Surgery time -.001408 .0024375 -0.58 0.563 -.0061853;.0033693
Complications -.1107117 .2447683 -0.45 0.651 -.5904487;.3690253
Table V.Linear regression applied to results corrected for age of patients, surgery duration and delay of surgery from trauma.
Beta Std. Err. z p 95% CI
Operator_1 -.2791467 .2351443 -1.19 0.235 -.7400211;.1817277
Delay -.0392428 .0250686 -1.57 0.117 -.0883762;.0098907
Age -.0104889 .0075187 -1.40 0.163 -.0252253;.0042475
Surgery time -.0017396 .0022765 -0.76 0.445 -.0062015;.0027223
Complications -.1650571 .2327241 -0.71 0.478 -.621188;.2910738
Table VI.Polytomous regression applied to clinical outcomes.
Beta Std. Err. z p 95% CI
Operator_2 .1432881 .2020015 0.71 0.478 -.2526277.5392038
Operator_3 -.1204482 .1961684 -0.61 0.539 -.5049312.2640348
Operator_4 -.0105581 .2020015 -0.05 0.958 -.4064738.3853577
Operator_5 .2843137 .2806068 1.01 0.311 -.2656655.8342929
Table VII.Linear regression applied to univariate analysis
Beta Std. Err. z p 95% CI
Operator_2 .1069885 .2065923 0.52 0.605 -.2979249.511902
Operator_3 -.113879 .200315 -0.57 0.570 -.5064891.2787311
Operator_4 .0095112 .2078857 0.05 0.964 -.3979372.416959
Operator_5 .3168027 .313907 1.01 0.313 -.2984437.9320491
Delay .0227063 .0147386 1.54 0.123 -.0061809.0515935
Age .0032367 .0044873 0.72 0.471 -.0055584.0120317
Surgery time .0000864 .0014134 0.06 0.951 -.0026839.0028566
Complications -.0868885 .1419373 -0.61 0.540 -.3650805.1913036
Table VIII.Linear regression applied to results corrected for age of patients, surgery duration and delay of surgery from trauma.
Beta Std. Err. z p 95% CI
Operator_1 -.0283646 .1370987 -0.21 0.836 -.297073.2403439
Delay .0240398 .014616 1.64 0.100 -.004607.0526866
Age .0036006 .0043837 0.82 0.411 -.0049913.0121925
Surgery time .0003442 .0013273 0.26 0.795 -.0022572.0029457
Complications -.0453547 .1356876 -0.33 0.738 -.3112974.2205881
Table IX.Polytomous regression applied to radiological outcomes.
Matta score (rho; p) Merle score (rho; p)
Operator_1 -.029; 0.04 0.21; 0.15
Operator_2 0.14; 0.66 0.05; 0.88
Operator_3 0.15; 0.60 -0.49; 0.07
Operator_4 0.55; 0.05 -0.19; 0.54
Operator_5 -0.38; 0.45 -0.60; 0.21
Table X.Correlation between clinical and radiological score and the data of surgery stratified for each surgeon.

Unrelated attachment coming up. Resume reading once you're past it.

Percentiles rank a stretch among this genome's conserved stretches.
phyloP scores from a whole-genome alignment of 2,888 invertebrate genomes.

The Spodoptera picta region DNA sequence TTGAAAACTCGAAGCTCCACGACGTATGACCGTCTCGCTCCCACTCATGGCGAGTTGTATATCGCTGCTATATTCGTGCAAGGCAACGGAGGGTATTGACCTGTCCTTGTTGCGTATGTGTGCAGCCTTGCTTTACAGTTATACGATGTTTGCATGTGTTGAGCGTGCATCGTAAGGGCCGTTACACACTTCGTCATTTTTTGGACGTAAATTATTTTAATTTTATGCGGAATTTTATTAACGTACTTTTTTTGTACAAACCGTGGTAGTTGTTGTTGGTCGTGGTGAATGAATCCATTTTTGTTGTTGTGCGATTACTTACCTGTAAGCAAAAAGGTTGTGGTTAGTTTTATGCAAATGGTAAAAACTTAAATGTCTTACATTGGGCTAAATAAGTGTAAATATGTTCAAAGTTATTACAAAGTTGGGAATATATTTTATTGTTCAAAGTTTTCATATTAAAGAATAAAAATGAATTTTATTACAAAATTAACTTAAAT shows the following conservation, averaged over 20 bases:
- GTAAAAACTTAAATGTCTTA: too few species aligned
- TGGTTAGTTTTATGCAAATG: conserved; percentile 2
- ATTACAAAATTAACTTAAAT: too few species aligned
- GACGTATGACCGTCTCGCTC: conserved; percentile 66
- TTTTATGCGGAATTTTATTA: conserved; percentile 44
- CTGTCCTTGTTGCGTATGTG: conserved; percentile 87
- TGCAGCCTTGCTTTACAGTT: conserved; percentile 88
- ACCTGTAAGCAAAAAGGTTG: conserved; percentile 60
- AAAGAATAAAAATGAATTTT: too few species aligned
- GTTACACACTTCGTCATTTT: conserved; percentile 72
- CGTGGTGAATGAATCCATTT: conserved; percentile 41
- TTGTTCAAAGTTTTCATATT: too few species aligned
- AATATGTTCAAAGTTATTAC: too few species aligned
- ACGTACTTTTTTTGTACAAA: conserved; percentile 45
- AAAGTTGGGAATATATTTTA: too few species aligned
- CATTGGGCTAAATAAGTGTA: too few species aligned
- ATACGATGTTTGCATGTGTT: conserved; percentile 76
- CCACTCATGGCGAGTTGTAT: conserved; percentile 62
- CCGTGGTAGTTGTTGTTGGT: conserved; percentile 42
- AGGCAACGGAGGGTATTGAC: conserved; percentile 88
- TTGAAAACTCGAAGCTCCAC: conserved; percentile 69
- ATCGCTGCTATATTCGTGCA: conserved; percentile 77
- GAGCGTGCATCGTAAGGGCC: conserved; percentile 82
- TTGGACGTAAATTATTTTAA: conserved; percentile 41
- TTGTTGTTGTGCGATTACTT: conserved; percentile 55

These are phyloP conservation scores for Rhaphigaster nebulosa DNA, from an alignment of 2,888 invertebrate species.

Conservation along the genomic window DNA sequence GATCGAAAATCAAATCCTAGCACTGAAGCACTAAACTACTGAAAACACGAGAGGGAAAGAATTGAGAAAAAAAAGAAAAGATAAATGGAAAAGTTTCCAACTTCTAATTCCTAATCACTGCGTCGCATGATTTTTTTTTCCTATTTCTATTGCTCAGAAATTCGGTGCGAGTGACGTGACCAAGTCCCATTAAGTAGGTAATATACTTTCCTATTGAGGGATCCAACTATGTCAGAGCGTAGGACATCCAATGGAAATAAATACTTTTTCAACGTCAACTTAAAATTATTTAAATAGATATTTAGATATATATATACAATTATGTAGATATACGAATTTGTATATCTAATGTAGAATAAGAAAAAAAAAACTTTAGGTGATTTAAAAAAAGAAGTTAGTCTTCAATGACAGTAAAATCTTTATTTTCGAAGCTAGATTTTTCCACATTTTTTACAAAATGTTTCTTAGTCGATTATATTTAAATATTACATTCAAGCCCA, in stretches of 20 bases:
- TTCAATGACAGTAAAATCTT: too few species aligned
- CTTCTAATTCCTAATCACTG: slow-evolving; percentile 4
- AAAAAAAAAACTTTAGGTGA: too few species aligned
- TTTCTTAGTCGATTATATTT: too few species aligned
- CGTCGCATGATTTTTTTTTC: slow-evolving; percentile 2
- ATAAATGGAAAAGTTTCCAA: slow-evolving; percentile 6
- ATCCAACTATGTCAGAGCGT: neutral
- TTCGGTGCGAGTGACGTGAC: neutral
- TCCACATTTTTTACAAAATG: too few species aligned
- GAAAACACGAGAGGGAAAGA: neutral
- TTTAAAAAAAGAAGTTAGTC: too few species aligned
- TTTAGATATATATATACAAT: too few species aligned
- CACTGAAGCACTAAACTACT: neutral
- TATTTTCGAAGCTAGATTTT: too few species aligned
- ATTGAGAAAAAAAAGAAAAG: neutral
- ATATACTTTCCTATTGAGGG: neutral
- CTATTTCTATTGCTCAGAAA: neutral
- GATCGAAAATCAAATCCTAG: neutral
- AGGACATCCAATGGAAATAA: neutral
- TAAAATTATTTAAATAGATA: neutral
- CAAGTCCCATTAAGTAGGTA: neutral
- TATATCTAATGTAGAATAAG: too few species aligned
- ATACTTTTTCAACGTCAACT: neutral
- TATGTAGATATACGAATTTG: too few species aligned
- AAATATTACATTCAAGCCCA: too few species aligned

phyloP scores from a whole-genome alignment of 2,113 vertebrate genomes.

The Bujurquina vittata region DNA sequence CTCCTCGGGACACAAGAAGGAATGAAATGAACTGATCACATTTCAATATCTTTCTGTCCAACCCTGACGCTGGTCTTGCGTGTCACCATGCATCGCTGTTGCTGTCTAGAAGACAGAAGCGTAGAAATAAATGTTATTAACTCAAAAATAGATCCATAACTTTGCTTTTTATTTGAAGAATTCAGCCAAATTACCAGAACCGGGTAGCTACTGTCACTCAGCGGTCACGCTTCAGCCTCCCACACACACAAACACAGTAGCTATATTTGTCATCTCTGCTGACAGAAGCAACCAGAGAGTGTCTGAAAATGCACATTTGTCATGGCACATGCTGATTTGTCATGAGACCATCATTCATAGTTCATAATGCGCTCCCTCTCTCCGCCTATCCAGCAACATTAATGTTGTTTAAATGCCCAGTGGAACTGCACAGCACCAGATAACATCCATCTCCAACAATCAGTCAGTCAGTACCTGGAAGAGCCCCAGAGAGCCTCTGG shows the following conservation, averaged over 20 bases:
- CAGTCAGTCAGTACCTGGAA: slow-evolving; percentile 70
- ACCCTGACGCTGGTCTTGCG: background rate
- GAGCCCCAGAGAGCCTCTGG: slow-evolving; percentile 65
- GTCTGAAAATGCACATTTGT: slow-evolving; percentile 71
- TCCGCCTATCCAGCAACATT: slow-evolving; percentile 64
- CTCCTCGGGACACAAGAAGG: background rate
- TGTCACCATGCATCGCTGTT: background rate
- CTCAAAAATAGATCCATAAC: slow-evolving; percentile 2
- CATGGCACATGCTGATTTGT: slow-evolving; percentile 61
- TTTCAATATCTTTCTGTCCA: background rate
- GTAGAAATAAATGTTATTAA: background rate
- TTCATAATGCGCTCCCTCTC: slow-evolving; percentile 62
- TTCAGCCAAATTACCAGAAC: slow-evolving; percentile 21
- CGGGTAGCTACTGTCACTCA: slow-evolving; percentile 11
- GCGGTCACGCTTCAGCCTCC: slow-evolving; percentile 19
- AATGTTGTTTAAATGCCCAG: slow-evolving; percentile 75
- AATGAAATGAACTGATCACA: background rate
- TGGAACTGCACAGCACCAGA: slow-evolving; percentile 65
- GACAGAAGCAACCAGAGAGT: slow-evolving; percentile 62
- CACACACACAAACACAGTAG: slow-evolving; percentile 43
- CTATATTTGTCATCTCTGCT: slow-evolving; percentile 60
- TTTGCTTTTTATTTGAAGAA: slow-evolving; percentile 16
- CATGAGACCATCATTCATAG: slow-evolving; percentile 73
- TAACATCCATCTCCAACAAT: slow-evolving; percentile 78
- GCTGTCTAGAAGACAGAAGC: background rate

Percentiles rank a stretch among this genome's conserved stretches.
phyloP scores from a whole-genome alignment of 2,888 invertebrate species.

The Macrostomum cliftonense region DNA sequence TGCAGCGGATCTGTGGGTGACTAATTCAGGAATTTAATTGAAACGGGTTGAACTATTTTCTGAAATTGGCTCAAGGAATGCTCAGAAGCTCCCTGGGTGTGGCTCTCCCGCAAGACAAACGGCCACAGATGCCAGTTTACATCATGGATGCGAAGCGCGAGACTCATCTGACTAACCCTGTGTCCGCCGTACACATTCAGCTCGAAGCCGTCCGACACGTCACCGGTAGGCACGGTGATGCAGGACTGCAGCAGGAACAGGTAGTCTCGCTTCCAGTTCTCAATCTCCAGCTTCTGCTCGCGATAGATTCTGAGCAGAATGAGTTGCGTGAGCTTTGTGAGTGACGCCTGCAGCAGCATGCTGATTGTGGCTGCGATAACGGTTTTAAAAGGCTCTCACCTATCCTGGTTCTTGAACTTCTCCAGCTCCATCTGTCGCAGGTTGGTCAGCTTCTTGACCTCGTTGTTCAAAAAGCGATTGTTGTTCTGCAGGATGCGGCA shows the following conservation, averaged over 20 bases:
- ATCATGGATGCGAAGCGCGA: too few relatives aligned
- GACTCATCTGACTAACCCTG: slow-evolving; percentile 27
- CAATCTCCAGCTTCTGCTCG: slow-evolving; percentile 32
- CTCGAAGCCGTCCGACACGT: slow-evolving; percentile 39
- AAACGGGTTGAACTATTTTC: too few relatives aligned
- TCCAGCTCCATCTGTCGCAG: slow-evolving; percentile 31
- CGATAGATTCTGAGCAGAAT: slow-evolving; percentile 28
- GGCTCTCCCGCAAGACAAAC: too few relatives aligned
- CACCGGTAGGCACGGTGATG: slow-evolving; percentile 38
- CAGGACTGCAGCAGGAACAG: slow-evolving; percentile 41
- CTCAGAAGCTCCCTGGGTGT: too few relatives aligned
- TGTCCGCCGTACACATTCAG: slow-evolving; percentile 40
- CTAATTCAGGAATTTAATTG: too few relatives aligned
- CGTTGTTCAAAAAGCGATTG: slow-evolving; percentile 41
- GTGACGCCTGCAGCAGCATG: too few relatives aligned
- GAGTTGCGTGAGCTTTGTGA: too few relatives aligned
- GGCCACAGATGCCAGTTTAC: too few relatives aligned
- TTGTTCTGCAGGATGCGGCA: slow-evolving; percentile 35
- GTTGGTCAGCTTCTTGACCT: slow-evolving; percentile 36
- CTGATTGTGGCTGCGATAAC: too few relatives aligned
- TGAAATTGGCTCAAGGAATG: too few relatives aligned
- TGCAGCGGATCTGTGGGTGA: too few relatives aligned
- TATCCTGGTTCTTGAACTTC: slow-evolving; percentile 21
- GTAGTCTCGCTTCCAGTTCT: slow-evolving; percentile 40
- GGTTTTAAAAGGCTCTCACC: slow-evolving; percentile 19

OR Std. Err. z p 95% CI
Operator_2 .5979592 .573693 -0.54 0.592 .0912039 3.920395
Operator_3 .5601865 .5385424 -0.60 0.547 .0851176 3.68677
Operator_4 3.720796 3.376871 1.45 0.148 .6282224 22.03729
Delay 1.175355 .0850546 2.23 0.026 1.019934 1.354461
Age 1.008876 .0204497 0.44 0.663 .9695812 1.049763
Surgery time 1.017651 .007473 2.38 0.017 1.003109 1.032403
Table XI.Polynomic logistic regression applied to postoperative complications.

References

  1. Matta JM. Fractures of the acetabulum: accuracy of reduction and clinical results in patients managed operatively within three weeks after the injury. J Bone Joint Surg Am. 1996; 78-A:1632-1645.
  2. Gänsslen A, Frink M, Hildebrand F. Both column fractures of the acetabulum: epidemiology, operative management and long-term-results. Acta Chir Orthop Traumatol Cech. 2012; 79:107-113.
  3. Laird A, Keating JF. Acetabular fractures: a 16-year prospective epidemiological study. J Bone Joint Surg Br. 2005; 87-B:969-973.
  4. Mears DC, Velyvis JH, Chang CP. Displaced acetabular fractures managed operatively: indicators of outcome. Clin Orthop. 2003; 407:173-186.
  5. Murphy D, Kaliszer M, Rice J. Outcome after acetabular fracture: prognostic factors and their inter-relationships. Injury. 2003; 34:512-517.
  6. Letournel E, Judet R. Fractures of the acetabulum. Springer-Verlag: Berlin; 1998.
  7. Mi M, Kanakaris NK, Wu X. Management and outcomes of open pelvic fractures: an update. Injury. 2021; 52:2738-2745. DOI
  8. Kleweno CP, Scolaro J, Sciadini MF. Management of pelvic fractures. Instr Course Lect. 2020; 69:489-506.
  9. Woods MS, Liberman JN, Rui P. Association between surgical technical skills and clinical outcomes: a systematic literature review and meta-analysis. JSLS. 2023; 27:E2022.00076. DOI